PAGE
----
A comparative cross-sectional design was used in the heart clinics of the University Children's Hospital (El-Shatby) and Student's Health Insurance Hospital in Alexandria, Egypt and the E.N.T, surgery and dehydration clinics of the same hospitals during the period February through July 2007. Any cardiac patient irrespective of his age or residential origin can attend these clinics for assessment, follow up and management. Our target population included two groups; the parents of the children with heart disease who were diagnosed as cardiac patients (congenital or rheumatic heart disease) and they amounted to 400 and a comparative equal number from the parents accompanying their children who were attending the outpatient clinics for minor illnesses (upper respiratory tract infection, sore throat, abscess, and diarrheal diseases). The cardiac clinics for each hospital receive their patients only two days a week; during which all parents attending these clinics with their children during the period of study were included in our sample. For each cardiac case, a parent of non cardiac child was selected randomly. An informed and verbal consent was obtained from parents before the interview. Study participants (only one parent) were interviewed in person by trained interviewers using a structured questionnaire to elicit information on the current; socio-demographic characteristics, heart disease related data (type, severity, onset of diagnosis and treatment, compliance, any accompanying morbidity), family related risk data (effect of the disease on the expenses and spending, how much parents are concerned for the professional and health future of their diseased child and their expectations). Severity of heart disease was checked from the attending physician and confirmed from the records, it depended on the symptoms, presence of cardiomegally and pulmonary hypertension, and the severity of valvular lesions. Financial situation was elicited by asking parents of cardiac diseased children whether they are complaining of financial problems because of the increased expenses on their diseased child. The studies' committee for research ethics at the high institute of Public Health approved the study.
Health-related quality of life
The SF-36 V1, which serves as the generic core of the QOLIE-89 , the translated Arabic form was used to evaluate HRQL. This 36-item measure is made up of eight subscales, each evaluating a different domain of HRQL: physical functioning, physical role, bodily pain, general health, vitality, social functioning, emotional role, and mental health. Subscale scores are calculated according to standard procedures, yielding score values of 0 to 100; higher scores indicate better quality of life. The eight subscales can be aggregated into the two composite indices (Z scores): physical component summary (PCS) score and mental component summary (MCS) score, which utilize population means and standard deviation to establish the scores. All PCS/MCS are norm based with the general population means equal to 50 and the standard deviation equal to 10.
Results were expressed as frequencies, means and standard deviations. SF-36 subscale scores for the participants in this study were compared across the two groups of study using multivariate analysis of variance (MANOVA). MANOVA was used also to explore the impact of the socio-demographic, medical and family related factors on the QOL among parents of the children with heart disease. The alpha level for MANOVA test was set at 0.05. Significant statistics (p < 0.05) were followed by post hoc analyses to determine which subscale were showing group differences, and which specific groups were significantly different from one another. The two composite indices; Physical component summary and mental component summary score (PCS & MCS) could not be obtained as we don't have the measurements for population norms for the QOL domains in our culture.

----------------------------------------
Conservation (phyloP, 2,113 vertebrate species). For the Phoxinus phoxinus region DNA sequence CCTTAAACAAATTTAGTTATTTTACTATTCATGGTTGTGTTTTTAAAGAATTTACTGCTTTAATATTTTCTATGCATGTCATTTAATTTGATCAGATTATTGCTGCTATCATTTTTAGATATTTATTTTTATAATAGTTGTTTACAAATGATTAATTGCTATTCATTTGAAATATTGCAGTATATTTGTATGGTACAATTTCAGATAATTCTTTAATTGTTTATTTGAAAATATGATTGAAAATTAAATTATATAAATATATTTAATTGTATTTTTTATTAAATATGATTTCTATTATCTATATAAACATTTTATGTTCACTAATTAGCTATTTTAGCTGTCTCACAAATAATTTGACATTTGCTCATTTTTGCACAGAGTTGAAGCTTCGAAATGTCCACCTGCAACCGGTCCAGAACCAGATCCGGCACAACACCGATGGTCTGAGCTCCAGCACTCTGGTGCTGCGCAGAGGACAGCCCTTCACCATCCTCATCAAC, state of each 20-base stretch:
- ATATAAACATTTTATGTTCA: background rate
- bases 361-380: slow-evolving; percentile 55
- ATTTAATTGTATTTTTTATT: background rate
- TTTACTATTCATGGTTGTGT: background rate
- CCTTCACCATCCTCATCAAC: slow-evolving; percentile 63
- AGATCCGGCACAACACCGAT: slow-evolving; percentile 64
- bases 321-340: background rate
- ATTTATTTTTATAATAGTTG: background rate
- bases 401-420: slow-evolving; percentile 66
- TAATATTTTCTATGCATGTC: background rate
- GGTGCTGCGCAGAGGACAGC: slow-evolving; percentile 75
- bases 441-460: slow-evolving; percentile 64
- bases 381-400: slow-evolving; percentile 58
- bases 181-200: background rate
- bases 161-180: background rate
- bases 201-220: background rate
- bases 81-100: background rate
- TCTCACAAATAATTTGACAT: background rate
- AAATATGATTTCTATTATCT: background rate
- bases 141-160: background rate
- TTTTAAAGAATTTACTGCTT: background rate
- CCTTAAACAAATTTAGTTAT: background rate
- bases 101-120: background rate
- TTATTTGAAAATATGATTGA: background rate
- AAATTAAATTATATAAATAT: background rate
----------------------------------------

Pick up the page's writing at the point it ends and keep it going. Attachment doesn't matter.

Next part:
1 – General characteristics of the study sample
The total number of the studied cases amounted 800 parents, only 3 refused to participate, their description is illustrated in table 1. Their ages ranged 20 – 58 years More than half of the sample were just read and write, those with secondary and university education represented 30% and 32% for both groups. More than 90% of our sample were married house wives. More than two thirds of the families (71%) were of lower and middle social class. As regards children; their age ranged from 1 month to 202 months with a mean of 68.5 ± 61.2. There were excess females in the heart diseased group. Nearly two thirds of children (67.5%) had congenital heart disease and the rest (32.5%) had rheumatic heart disease. Those suffered from severe form of illness constituted the least figure(7.8%) followed by mild degrees (28.7%), while the highest figure (63.5%) was among those with moderate degree of heart disease. Nearly 13% of heart diseased children (51 cases) were complained of accompanied co-morbidity in the form of Rheumatoid arthritis, upper respiratory tract infections and Down syndrome. It is worth mentioning that 98% of the parents of heart diseased children expressed their concern about future familial, financial and health adjustment problems of their children. More than two thirds (70%) complained of financial problems because of increased expenses as a result of presence of a disabled child.